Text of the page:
[Galician life] Pasarrúas – what are those bagpipes doing down my street?

So you’re having breakfast one morning and you hear drums rolling. And bagpipes. The sound comes and goes, making it all more confusing (remember, you’re having breakfast and the caffeine hasn’t kicked in yet).

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Guy in a pink t-shirt with a broom. I’m still wondering about this.

Now the sound is getting closer, so you go out on the porch in your pijamas and this is what you see:

It’s a passarúas!

During the local festivites, which in our part of the world are around July 16th, every morning you’ll be reminded that it’s Party Day with a noisy Galician soundtrack. Pasarrúas usually have a small group of musicians – I’ve seen anything from three to six – and there’s always some bagpipes and drums involved. The idea is to wake you up so you can go to the morning mass – local festivities always revolve about some Virgin or some Saint, so there’s always a morning mass, usually followed by something very non-religious like food or competition or a concert. Then you wonder why Catholicism works – it’s fun!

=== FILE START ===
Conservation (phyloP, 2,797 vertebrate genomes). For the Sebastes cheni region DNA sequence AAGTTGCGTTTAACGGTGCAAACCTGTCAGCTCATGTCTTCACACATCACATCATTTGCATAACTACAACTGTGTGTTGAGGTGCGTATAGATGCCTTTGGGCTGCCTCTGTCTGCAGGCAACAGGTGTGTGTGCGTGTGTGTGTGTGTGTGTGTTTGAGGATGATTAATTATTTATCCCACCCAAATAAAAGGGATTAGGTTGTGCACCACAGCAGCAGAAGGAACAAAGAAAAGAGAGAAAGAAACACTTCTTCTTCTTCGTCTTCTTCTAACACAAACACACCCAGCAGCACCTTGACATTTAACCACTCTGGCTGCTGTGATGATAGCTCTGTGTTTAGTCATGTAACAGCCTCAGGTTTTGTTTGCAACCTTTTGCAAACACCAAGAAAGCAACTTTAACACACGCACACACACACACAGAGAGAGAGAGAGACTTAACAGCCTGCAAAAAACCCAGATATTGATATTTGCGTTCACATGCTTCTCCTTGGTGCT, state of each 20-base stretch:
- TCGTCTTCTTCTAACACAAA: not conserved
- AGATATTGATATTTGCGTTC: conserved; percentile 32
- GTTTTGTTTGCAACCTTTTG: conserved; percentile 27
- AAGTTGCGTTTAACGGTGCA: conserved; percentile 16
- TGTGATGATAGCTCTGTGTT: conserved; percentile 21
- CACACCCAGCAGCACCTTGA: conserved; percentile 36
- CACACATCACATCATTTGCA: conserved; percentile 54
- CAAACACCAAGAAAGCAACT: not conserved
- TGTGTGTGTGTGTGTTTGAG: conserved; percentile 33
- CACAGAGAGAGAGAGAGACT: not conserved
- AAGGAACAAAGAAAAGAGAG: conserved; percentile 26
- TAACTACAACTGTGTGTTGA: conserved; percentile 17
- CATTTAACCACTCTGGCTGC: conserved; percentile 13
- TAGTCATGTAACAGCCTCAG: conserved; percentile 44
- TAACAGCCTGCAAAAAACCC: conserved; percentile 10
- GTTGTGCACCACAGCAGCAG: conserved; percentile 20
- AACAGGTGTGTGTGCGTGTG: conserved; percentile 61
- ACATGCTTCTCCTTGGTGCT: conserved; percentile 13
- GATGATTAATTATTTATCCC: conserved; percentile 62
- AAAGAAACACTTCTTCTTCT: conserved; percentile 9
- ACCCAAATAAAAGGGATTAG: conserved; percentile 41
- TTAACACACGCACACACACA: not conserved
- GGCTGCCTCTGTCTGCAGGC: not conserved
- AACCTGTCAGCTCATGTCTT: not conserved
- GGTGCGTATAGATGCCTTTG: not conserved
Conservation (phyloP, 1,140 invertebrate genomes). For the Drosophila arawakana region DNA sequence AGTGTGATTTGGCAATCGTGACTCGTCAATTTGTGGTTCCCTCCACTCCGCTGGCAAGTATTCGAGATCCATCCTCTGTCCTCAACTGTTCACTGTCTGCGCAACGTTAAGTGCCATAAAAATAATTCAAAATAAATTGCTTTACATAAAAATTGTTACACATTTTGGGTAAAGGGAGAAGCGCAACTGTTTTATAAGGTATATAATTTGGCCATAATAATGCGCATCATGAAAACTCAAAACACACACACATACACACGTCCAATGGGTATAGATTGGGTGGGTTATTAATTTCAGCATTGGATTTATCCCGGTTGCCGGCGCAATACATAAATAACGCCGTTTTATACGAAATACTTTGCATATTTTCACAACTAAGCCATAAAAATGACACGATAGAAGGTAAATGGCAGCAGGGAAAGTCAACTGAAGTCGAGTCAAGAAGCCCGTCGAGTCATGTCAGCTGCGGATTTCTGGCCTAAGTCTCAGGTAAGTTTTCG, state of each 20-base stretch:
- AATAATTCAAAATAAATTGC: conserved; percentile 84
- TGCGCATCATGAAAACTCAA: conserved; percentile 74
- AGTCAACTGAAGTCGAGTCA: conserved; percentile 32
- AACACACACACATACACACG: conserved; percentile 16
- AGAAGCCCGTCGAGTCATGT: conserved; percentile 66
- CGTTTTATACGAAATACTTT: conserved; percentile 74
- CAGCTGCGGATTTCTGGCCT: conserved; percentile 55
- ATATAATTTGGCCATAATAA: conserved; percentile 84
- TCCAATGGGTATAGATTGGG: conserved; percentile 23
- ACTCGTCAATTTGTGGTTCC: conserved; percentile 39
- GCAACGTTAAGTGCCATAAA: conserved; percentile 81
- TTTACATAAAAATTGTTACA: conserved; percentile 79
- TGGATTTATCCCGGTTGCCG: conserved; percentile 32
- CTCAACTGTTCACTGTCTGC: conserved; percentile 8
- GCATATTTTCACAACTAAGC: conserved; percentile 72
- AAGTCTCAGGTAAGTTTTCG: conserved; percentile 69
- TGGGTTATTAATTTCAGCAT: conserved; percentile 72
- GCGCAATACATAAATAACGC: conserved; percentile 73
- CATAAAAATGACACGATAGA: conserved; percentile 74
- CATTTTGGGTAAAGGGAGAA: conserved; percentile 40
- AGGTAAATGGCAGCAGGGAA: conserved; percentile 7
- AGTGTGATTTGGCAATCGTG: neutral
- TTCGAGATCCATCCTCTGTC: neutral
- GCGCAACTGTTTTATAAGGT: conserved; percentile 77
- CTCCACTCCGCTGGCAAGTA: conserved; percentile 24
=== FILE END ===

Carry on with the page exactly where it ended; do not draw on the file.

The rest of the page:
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Now what was the guy in a blue t-shirt carrying I have no idea.

So the pasarrúas guys go around the village streets, leaving us with a smile on our faces – similar yet so different from when in Seville I heard solemn trumpets and boom! a procession would come round the corner. These are the things that make me happy in Spain.

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